Jan 04, 2019 - National Geographic Explorer
We got a wakeup call early as we approached Deception Island and were greeted by several humpback whales and groups of pintado (Cape) petrels. Entering Port Foster via Neptune’s Bellows, we found ourselves in the middle of a caldera—a large crater formed by a cataclysmic volcanic eruption similar to the one that formed Crater Lake in Oregon.
In Whaler’s Bay, a kilometer-wide crater on the side of the caldera, we could see steam rising from the beaches as well as layers of ash trapped within layers of ice. This island hosted a shore-based whaling station between 1910 and 1931, and later on, a British Antarctic Survey station. The British station and a nearby Chilean station were destroyed by an eruption in 1969, leaving only Spanish and Argentinean stations on the far side of the caldera.
Later that morning, as we made our way northeast, naturalist Rob Edwards gave a presentation about working in Antarctica based on his experience working at McMurdo and Palmer stations.
Our afternoon excursion was to the Chilean Prat Base navy meteorological station. This station has 10 year-round staff and an additional 16 in the summer. The officers of the station welcomed us and arranged a tour. We saw the quarters and living conditions of the people who live year-round in the Antarctic. The station doctor showed us his well-equipped infirmary and the meteorologist showed us how he could gather data in all conditions by climbing up out of the building. This strategically located station has powerful communication equipment and helipads allowing it to serve as a rescue center in case of nearby marine or aviation emergencies.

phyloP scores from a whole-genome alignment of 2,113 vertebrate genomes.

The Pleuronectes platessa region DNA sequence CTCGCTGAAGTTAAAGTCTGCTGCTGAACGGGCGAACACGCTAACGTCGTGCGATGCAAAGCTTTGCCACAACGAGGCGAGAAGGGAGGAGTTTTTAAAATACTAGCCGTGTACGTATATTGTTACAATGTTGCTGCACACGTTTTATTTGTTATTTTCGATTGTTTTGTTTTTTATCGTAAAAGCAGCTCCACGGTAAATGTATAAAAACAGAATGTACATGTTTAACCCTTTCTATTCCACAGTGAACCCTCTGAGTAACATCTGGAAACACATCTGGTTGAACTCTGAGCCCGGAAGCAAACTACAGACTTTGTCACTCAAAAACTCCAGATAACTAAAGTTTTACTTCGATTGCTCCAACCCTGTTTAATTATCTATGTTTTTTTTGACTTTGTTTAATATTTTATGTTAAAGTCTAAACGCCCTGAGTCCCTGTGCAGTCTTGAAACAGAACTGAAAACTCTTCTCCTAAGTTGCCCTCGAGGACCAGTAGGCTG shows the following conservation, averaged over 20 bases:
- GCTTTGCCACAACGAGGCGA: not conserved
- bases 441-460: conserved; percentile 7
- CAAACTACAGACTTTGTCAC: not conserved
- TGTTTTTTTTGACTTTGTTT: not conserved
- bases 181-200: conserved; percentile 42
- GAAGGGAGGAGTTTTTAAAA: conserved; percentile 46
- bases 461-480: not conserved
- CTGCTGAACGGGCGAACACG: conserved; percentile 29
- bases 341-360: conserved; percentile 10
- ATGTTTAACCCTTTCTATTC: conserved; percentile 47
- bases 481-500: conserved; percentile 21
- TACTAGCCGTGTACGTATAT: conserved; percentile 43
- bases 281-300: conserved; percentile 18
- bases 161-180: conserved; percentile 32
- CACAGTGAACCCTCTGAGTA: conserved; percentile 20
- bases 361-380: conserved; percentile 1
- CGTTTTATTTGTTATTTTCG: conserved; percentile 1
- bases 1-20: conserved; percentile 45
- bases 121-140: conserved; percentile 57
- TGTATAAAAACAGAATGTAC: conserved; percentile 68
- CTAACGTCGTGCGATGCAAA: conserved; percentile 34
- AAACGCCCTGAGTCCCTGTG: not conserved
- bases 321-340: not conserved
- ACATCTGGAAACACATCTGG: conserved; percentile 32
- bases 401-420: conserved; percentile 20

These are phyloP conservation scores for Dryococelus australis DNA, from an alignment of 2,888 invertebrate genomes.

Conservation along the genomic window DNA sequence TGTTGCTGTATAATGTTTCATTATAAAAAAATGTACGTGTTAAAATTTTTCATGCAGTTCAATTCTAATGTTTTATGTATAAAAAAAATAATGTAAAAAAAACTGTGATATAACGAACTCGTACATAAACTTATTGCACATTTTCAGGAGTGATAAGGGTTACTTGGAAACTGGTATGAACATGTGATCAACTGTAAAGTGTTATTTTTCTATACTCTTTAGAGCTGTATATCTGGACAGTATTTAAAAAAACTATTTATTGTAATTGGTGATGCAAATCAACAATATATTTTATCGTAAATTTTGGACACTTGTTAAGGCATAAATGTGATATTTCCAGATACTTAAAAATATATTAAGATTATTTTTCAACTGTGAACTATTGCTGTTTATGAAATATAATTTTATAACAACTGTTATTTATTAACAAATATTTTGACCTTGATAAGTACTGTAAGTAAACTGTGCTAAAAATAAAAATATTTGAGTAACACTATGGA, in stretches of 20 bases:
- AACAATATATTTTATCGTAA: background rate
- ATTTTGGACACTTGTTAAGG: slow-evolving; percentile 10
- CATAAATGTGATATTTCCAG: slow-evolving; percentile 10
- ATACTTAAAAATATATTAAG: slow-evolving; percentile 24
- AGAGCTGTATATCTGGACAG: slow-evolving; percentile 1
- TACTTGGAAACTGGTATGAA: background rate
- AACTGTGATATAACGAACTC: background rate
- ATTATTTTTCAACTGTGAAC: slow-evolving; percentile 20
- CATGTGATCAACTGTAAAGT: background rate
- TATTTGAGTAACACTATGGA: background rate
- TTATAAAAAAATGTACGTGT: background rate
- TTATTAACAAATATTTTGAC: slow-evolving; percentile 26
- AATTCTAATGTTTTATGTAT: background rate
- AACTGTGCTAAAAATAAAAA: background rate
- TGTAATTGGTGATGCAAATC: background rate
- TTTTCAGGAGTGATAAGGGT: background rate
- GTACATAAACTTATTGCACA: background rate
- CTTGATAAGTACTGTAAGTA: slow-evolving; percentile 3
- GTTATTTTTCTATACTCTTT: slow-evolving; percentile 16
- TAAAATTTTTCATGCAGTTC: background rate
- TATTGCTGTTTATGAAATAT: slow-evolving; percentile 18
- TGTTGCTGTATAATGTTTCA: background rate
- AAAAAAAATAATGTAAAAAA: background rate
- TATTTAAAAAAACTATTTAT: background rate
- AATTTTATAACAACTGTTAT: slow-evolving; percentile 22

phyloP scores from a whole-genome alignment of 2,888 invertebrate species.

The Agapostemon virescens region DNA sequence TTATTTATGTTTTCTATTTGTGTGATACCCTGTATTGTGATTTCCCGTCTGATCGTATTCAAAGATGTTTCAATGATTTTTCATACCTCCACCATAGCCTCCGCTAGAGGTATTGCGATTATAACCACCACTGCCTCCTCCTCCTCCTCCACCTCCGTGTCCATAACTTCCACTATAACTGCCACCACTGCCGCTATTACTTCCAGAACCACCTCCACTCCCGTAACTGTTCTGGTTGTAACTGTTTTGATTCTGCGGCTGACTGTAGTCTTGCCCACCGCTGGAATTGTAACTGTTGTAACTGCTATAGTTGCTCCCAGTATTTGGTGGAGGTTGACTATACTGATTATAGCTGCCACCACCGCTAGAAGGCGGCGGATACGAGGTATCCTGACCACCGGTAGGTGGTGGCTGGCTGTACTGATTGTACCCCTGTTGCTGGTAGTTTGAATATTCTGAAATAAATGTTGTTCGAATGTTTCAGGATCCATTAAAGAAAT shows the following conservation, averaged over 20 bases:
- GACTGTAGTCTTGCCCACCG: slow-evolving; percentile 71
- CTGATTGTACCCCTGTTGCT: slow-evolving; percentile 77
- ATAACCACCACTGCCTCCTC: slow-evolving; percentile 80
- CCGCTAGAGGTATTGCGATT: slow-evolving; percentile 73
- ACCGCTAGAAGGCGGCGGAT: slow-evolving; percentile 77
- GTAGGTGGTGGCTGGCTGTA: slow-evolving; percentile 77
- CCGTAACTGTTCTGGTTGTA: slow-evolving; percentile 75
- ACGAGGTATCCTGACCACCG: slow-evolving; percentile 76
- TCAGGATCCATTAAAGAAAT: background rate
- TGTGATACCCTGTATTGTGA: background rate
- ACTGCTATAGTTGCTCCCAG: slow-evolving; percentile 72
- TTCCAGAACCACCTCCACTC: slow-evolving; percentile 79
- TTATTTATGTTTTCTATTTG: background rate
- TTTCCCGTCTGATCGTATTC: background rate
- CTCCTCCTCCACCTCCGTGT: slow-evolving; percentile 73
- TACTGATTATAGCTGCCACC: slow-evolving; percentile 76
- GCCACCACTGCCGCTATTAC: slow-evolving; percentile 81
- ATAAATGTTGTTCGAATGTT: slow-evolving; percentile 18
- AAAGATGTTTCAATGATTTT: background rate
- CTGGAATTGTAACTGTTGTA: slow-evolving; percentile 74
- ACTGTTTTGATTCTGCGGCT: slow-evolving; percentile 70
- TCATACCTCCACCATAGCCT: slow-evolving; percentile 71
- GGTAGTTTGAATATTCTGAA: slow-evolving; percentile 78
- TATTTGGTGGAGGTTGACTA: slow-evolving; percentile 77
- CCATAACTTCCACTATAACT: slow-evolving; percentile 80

After a magnificent week in the Antarctic, we returned to the ship and began to make our way back across the Drake Passage to Ushuaia.
Join us for updates, insider reports & special offers.